Archive for the Kids Category

Bayes @ NYT

Posted in Books, Kids, Statistics, University life with tags , , , , , , , , , , , on August 8, 2020 by xi'an

A tribune in the NYT of yesterday on the importance of being Bayesian. When an epidemiologist. Tribune that was forwarded to me by a few friends (and which I missed on my addictive monitoring of the journal!). It is written by , a Canadian journalist writing about mathematics (and obviously statistics). And it brings to the general public the main motivation for adopting a Bayesian approach, namely its coherent handling of uncertainty and its ability to update in the face of new information. (Although it might be noted that other flavours of statistical analysis are also able to update their conclusions when given more data.) The COVID situation is a perfect case study in Bayesianism, in that there are so many levels of uncertainty and imprecision, from the models themselves, to the data, to the outcome of the tests, &tc. The article is journalisty, of course, but it quotes from a range of statisticians and epidemiologists, including Susan Holmes, whom I learned was quarantined 105 days in rural Portugal!, developing a hierarchical Bayes modelling of the prevalent  SEIR model, and David Spiegelhalter, discussing Cromwell’s Law (or better, humility law, for avoiding the reference to a fanatic and tyrannic Puritan who put Ireland to fire and the sword!, and had in fact very little humility for himself). Reading the comments is both hilarious (it does not take long to reach the point when Trump is mentioned, and Taleb’s stance on models and tails makes an appearance) and revealing, as many readers do not understand the meaning of Bayes’ inversion between causes and effects, or even the meaning of Jeffreys’ bar, |, as conditioning.

75 years later, it is more than time for full nuclear disarmament!

Posted in Kids with tags , , , , , , , , , on August 6, 2020 by xi'an

Savage Award session today at JSM

Posted in Kids, Statistics, Travel, University life with tags , , , , , , , , , , on August 3, 2020 by xi'an

Pleased to broadcast the JSM session dedicated to the 2020 Savage Award, taking place today at 13:00 ET (17:00 GMT), with two of the Savage nominees being former OxWaSP students (and Warwick PhD students). For those who have not registered for JSM, the talks are also available on Bayeslab. (As it happens, I was also a member of the committee this year, but do not think this could be deemed a CoI!)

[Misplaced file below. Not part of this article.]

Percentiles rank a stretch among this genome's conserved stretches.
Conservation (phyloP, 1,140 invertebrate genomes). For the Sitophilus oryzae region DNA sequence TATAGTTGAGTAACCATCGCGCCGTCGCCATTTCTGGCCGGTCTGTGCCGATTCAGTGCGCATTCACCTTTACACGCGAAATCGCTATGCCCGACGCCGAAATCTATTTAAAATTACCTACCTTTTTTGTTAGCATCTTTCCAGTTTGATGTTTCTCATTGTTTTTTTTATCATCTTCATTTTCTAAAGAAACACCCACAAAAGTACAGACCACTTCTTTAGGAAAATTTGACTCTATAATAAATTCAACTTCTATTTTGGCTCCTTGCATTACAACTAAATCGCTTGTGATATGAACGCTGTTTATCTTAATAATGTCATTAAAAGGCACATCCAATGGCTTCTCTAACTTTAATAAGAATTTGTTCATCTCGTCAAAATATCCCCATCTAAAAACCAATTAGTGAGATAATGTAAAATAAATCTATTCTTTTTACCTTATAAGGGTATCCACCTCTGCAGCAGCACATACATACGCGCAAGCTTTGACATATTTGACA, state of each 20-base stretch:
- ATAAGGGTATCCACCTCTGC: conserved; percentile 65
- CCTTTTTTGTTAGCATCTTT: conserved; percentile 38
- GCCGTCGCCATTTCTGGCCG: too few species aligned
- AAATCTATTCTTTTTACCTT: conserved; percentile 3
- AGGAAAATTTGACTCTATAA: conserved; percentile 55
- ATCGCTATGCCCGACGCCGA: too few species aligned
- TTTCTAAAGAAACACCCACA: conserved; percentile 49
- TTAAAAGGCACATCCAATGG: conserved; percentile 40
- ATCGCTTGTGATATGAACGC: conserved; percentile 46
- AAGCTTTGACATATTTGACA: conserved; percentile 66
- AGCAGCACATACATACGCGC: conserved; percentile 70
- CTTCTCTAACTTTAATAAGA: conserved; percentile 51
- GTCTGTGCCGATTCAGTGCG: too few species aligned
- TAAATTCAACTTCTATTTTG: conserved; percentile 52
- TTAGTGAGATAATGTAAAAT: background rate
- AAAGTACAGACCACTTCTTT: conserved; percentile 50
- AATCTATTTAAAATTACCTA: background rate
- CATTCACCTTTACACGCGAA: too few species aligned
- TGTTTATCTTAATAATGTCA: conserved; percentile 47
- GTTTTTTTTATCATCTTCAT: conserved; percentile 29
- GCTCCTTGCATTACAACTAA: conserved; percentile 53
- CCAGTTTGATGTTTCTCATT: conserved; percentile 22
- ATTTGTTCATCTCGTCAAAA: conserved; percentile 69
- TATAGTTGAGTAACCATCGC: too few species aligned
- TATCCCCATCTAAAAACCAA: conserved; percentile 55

112 Mon, 8/3/2020, 1:00 PM – 2:50 PM Virtual
Savage Award Session — Invited Papers
International Society for Bayesian Analysis (ISBA)
Organizer(s): Maria De Iorio, University College London
Chair(s): Maria De Iorio, University College London
1:05 PM Bayesian Dynamic Modeling and Forecasting of Count Time Series
Lindsay Berry, Berry Consultants
1:30 PM Machine Learning Using Approximate Inference: Variational and Sequential Monte Carlo Methods
Christian Andersson Naesseth, Columbia University
1:55 PM Recent Advances in Bayesian Probabilistic Numerical Integration
Francois-Xavier Briol, University College London
2:20 PM Factor regression for dimensionality reduction and data integration techniques with applications to cancer data
Alejandra Avalos Pacheco, Harvard Medical School
2:45 PM Floor Discussion

a conversation about eugenism at JSM

Posted in Books, Kids, pictures, Statistics, University life with tags , , , , , , , , , , , , , on July 29, 2020 by xi'an

Following the recent debate on Fisher’s involvement in eugenics (and the renaming of the R.A. Fisher Award and Lectureship into the COPSS Distinguished Achievement Award and Lectureship), the ASA is running a JSM round table on Eugenics and its connections with statistics, to which I had been invited, along with Scarlett BellamyDavid Bellhouse, and David Cutler. The discussion is planned on 06 August at 3pm (ET, i.e., 7GMT) and here is the abstract:

The development of eugenics and modern statistical theory are inextricably entwined in history.  Their evolution was guided by the culture and societal values of scholars (and the ruling class) of their time through and including today.  Motivated by current-day societal reckonings of systemic injustice and inequity, this roundtable panel explores the role of prominent statisticians and of statistics more broadly in the development of eugenics at its inception and over the past century.  Leveraging a diverse panel, the discussions seek to shed light on how eugenics and statistics – despite their entangled past — have now severed, continue to have presence in ways that affect our lives and aspirations.

It is actually rather unclear to me why I was invited at the table, apart from my amateur interest in the history of statistics. On a highly personal level, I remember being introduced to Galton’s racial theories during my first course on probability, in 1982, by Prof Ogier, who always used historical anecdotes to enliven his lectures, like Galton trying to measure women mensurations during his South Africa expedition. Lectures that took place in the INSEE building, boulevard Adolphe Pinard in Paris, with said Adolphe Pinard being a founding member of the French Eugenics Society in 1913.

on the Internet nobody knows you are an old dog

Posted in Books, Kids, pictures with tags , , , , , , on July 25, 2020 by xi'an